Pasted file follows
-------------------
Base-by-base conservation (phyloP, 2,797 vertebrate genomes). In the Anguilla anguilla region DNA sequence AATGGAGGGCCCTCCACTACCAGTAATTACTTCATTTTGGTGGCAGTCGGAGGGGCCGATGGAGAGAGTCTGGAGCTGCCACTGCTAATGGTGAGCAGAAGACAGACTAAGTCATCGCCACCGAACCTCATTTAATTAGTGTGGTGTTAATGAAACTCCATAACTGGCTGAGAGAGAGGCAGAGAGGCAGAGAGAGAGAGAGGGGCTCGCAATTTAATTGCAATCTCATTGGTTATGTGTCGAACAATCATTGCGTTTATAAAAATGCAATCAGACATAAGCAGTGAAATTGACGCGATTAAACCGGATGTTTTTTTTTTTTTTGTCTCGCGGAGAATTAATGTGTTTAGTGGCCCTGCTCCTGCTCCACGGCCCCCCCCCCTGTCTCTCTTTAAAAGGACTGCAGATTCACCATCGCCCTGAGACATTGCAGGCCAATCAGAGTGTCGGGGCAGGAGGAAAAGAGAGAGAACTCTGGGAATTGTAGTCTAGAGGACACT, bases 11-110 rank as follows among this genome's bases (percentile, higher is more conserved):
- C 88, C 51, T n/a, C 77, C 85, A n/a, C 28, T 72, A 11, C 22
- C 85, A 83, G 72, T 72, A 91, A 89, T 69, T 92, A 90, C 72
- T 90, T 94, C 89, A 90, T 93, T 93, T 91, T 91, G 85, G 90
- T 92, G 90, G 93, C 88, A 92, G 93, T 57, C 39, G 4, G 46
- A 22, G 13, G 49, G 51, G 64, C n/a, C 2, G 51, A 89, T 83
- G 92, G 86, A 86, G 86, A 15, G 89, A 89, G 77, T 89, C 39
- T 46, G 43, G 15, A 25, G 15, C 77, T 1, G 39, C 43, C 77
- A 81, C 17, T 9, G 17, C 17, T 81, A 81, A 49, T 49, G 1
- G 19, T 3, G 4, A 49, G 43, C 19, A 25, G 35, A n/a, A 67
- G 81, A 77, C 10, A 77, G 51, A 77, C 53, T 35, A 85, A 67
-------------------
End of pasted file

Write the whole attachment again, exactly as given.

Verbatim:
Base-by-base conservation (phyloP, 2,797 vertebrate genomes). In the Anguilla anguilla region DNA sequence AATGGAGGGCCCTCCACTACCAGTAATTACTTCATTTTGGTGGCAGTCGGAGGGGCCGATGGAGAGAGTCTGGAGCTGCCACTGCTAATGGTGAGCAGAAGACAGACTAAGTCATCGCCACCGAACCTCATTTAATTAGTGTGGTGTTAATGAAACTCCATAACTGGCTGAGAGAGAGGCAGAGAGGCAGAGAGAGAGAGAGGGGCTCGCAATTTAATTGCAATCTCATTGGTTATGTGTCGAACAATCATTGCGTTTATAAAAATGCAATCAGACATAAGCAGTGAAATTGACGCGATTAAACCGGATGTTTTTTTTTTTTTTGTCTCGCGGAGAATTAATGTGTTTAGTGGCCCTGCTCCTGCTCCACGGCCCCCCCCCCTGTCTCTCTTTAAAAGGACTGCAGATTCACCATCGCCCTGAGACATTGCAGGCCAATCAGAGTGTCGGGGCAGGAGGAAAAGAGAGAGAACTCTGGGAATTGTAGTCTAGAGGACACT, bases 11-110 rank as follows among this genome's bases (percentile, higher is more conserved):
- C 88, C 51, T n/a, C 77, C 85, A n/a, C 28, T 72, A 11, C 22
- C 85, A 83, G 72, T 72, A 91, A 89, T 69, T 92, A 90, C 72
- T 90, T 94, C 89, A 90, T 93, T 93, T 91, T 91, G 85, G 90
- T 92, G 90, G 93, C 88, A 92, G 93, T 57, C 39, G 4, G 46
- A 22, G 13, G 49, G 51, G 64, C n/a, C 2, G 51, A 89, T 83
- G 92, G 86, A 86, G 86, A 15, G 89, A 89, G 77, T 89, C 39
- T 46, G 43, G 15, A 25, G 15, C 77, T 1, G 39, C 43, C 77
- A 81, C 17, T 9, G 17, C 17, T 81, A 81, A 49, T 49, G 1
- G 19, T 3, G 4, A 49, G 43, C 19, A 25, G 35, A n/a, A 67
- G 81, A 77, C 10, A 77, G 51, A 77, C 53, T 35, A 85, A 67